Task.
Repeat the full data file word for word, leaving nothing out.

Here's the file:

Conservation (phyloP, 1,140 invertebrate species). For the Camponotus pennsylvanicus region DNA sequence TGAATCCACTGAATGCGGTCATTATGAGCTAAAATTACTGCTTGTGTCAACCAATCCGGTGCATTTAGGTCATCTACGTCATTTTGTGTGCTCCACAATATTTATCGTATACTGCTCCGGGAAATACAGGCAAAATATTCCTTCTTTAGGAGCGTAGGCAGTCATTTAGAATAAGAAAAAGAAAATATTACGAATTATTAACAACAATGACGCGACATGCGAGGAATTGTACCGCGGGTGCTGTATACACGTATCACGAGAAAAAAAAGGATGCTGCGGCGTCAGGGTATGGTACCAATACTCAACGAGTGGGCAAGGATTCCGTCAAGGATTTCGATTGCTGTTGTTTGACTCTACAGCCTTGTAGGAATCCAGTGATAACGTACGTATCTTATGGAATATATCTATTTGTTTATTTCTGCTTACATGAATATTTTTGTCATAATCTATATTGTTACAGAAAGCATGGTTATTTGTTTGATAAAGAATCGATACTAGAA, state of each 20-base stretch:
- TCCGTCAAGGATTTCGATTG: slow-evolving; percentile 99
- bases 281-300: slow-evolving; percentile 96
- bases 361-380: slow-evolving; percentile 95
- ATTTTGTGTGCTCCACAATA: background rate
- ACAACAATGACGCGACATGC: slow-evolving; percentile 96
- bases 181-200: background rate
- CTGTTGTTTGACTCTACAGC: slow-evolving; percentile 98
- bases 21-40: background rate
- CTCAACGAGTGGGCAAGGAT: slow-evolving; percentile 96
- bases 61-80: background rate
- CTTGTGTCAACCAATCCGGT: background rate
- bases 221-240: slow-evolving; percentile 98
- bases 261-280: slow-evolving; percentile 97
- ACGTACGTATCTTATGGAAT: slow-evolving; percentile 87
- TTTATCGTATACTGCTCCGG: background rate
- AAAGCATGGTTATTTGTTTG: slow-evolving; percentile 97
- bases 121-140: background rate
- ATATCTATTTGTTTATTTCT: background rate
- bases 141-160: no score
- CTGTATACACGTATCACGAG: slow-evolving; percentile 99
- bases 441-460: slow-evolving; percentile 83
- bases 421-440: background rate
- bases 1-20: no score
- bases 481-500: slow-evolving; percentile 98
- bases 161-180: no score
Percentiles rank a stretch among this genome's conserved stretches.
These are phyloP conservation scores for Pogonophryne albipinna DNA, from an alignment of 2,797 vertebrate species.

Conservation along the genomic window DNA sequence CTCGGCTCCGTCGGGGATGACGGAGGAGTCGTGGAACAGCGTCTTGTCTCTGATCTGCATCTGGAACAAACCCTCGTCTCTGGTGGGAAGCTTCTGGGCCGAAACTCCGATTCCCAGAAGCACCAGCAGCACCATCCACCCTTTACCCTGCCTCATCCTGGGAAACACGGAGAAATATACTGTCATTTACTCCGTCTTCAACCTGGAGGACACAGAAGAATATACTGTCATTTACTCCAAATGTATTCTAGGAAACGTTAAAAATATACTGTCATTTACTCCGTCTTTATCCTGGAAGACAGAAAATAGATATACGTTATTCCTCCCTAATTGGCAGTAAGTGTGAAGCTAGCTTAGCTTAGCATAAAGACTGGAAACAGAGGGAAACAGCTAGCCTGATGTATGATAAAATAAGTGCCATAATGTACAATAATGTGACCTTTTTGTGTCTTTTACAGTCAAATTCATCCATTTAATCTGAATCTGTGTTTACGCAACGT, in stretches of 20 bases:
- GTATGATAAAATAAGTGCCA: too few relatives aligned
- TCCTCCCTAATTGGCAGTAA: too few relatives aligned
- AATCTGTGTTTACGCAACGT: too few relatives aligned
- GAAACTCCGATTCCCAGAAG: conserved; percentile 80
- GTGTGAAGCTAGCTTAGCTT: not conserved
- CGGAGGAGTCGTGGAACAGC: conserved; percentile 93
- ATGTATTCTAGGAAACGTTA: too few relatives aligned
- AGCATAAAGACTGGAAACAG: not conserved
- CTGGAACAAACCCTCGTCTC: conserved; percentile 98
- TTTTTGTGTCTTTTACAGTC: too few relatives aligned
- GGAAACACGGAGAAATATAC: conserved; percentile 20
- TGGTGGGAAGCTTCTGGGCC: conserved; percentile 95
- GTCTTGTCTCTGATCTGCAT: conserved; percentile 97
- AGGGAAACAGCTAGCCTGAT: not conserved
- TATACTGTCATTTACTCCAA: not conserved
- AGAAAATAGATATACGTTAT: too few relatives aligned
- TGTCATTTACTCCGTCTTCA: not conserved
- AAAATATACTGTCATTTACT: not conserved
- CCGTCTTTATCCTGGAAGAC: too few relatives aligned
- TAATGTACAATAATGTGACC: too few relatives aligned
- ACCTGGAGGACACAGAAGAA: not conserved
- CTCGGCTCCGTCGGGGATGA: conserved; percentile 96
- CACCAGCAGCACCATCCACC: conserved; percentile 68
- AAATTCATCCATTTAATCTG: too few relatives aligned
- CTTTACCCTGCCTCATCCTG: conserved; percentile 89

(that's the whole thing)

Conservation (phyloP, 1,140 invertebrate species). For the Camponotus pennsylvanicus region DNA sequence TGAATCCACTGAATGCGGTCATTATGAGCTAAAATTACTGCTTGTGTCAACCAATCCGGTGCATTTAGGTCATCTACGTCATTTTGTGTGCTCCACAATATTTATCGTATACTGCTCCGGGAAATACAGGCAAAATATTCCTTCTTTAGGAGCGTAGGCAGTCATTTAGAATAAGAAAAAGAAAATATTACGAATTATTAACAACAATGACGCGACATGCGAGGAATTGTACCGCGGGTGCTGTATACACGTATCACGAGAAAAAAAAGGATGCTGCGGCGTCAGGGTATGGTACCAATACTCAACGAGTGGGCAAGGATTCCGTCAAGGATTTCGATTGCTGTTGTTTGACTCTACAGCCTTGTAGGAATCCAGTGATAACGTACGTATCTTATGGAATATATCTATTTGTTTATTTCTGCTTACATGAATATTTTTGTCATAATCTATATTGTTACAGAAAGCATGGTTATTTGTTTGATAAAGAATCGATACTAGAA, state of each 20-base stretch:
- TCCGTCAAGGATTTCGATTG: slow-evolving; percentile 99
- bases 281-300: slow-evolving; percentile 96
- bases 361-380: slow-evolving; percentile 95
- ATTTTGTGTGCTCCACAATA: background rate
- ACAACAATGACGCGACATGC: slow-evolving; percentile 96
- bases 181-200: background rate
- CTGTTGTTTGACTCTACAGC: slow-evolving; percentile 98
- bases 21-40: background rate
- CTCAACGAGTGGGCAAGGAT: slow-evolving; percentile 96
- bases 61-80: background rate
- CTTGTGTCAACCAATCCGGT: background rate
- bases 221-240: slow-evolving; percentile 98
- bases 261-280: slow-evolving; percentile 97
- ACGTACGTATCTTATGGAAT: slow-evolving; percentile 87
- TTTATCGTATACTGCTCCGG: background rate
- AAAGCATGGTTATTTGTTTG: slow-evolving; percentile 97
- bases 121-140: background rate
- ATATCTATTTGTTTATTTCT: background rate
- bases 141-160: no score
- CTGTATACACGTATCACGAG: slow-evolving; percentile 99
- bases 441-460: slow-evolving; percentile 83
- bases 421-440: background rate
- bases 1-20: no score
- bases 481-500: slow-evolving; percentile 98
- bases 161-180: no score
Percentiles rank a stretch among this genome's conserved stretches.
These are phyloP conservation scores for Pogonophryne albipinna DNA, from an alignment of 2,797 vertebrate species.

Conservation along the genomic window DNA sequence CTCGGCTCCGTCGGGGATGACGGAGGAGTCGTGGAACAGCGTCTTGTCTCTGATCTGCATCTGGAACAAACCCTCGTCTCTGGTGGGAAGCTTCTGGGCCGAAACTCCGATTCCCAGAAGCACCAGCAGCACCATCCACCCTTTACCCTGCCTCATCCTGGGAAACACGGAGAAATATACTGTCATTTACTCCGTCTTCAACCTGGAGGACACAGAAGAATATACTGTCATTTACTCCAAATGTATTCTAGGAAACGTTAAAAATATACTGTCATTTACTCCGTCTTTATCCTGGAAGACAGAAAATAGATATACGTTATTCCTCCCTAATTGGCAGTAAGTGTGAAGCTAGCTTAGCTTAGCATAAAGACTGGAAACAGAGGGAAACAGCTAGCCTGATGTATGATAAAATAAGTGCCATAATGTACAATAATGTGACCTTTTTGTGTCTTTTACAGTCAAATTCATCCATTTAATCTGAATCTGTGTTTACGCAACGT, in stretches of 20 bases:
- GTATGATAAAATAAGTGCCA: too few relatives aligned
- TCCTCCCTAATTGGCAGTAA: too few relatives aligned
- AATCTGTGTTTACGCAACGT: too few relatives aligned
- GAAACTCCGATTCCCAGAAG: conserved; percentile 80
- GTGTGAAGCTAGCTTAGCTT: not conserved
- CGGAGGAGTCGTGGAACAGC: conserved; percentile 93
- ATGTATTCTAGGAAACGTTA: too few relatives aligned
- AGCATAAAGACTGGAAACAG: not conserved
- CTGGAACAAACCCTCGTCTC: conserved; percentile 98
- TTTTTGTGTCTTTTACAGTC: too few relatives aligned
- GGAAACACGGAGAAATATAC: conserved; percentile 20
- TGGTGGGAAGCTTCTGGGCC: conserved; percentile 95
- GTCTTGTCTCTGATCTGCAT: conserved; percentile 97
- AGGGAAACAGCTAGCCTGAT: not conserved
- TATACTGTCATTTACTCCAA: not conserved
- AGAAAATAGATATACGTTAT: too few relatives aligned
- TGTCATTTACTCCGTCTTCA: not conserved
- AAAATATACTGTCATTTACT: not conserved
- CCGTCTTTATCCTGGAAGAC: too few relatives aligned
- TAATGTACAATAATGTGACC: too few relatives aligned
- ACCTGGAGGACACAGAAGAA: not conserved
- CTCGGCTCCGTCGGGGATGA: conserved; percentile 96
- CACCAGCAGCACCATCCACC: conserved; percentile 68
- AAATTCATCCATTTAATCTG: too few relatives aligned
- CTTTACCCTGCCTCATCCTG: conserved; percentile 89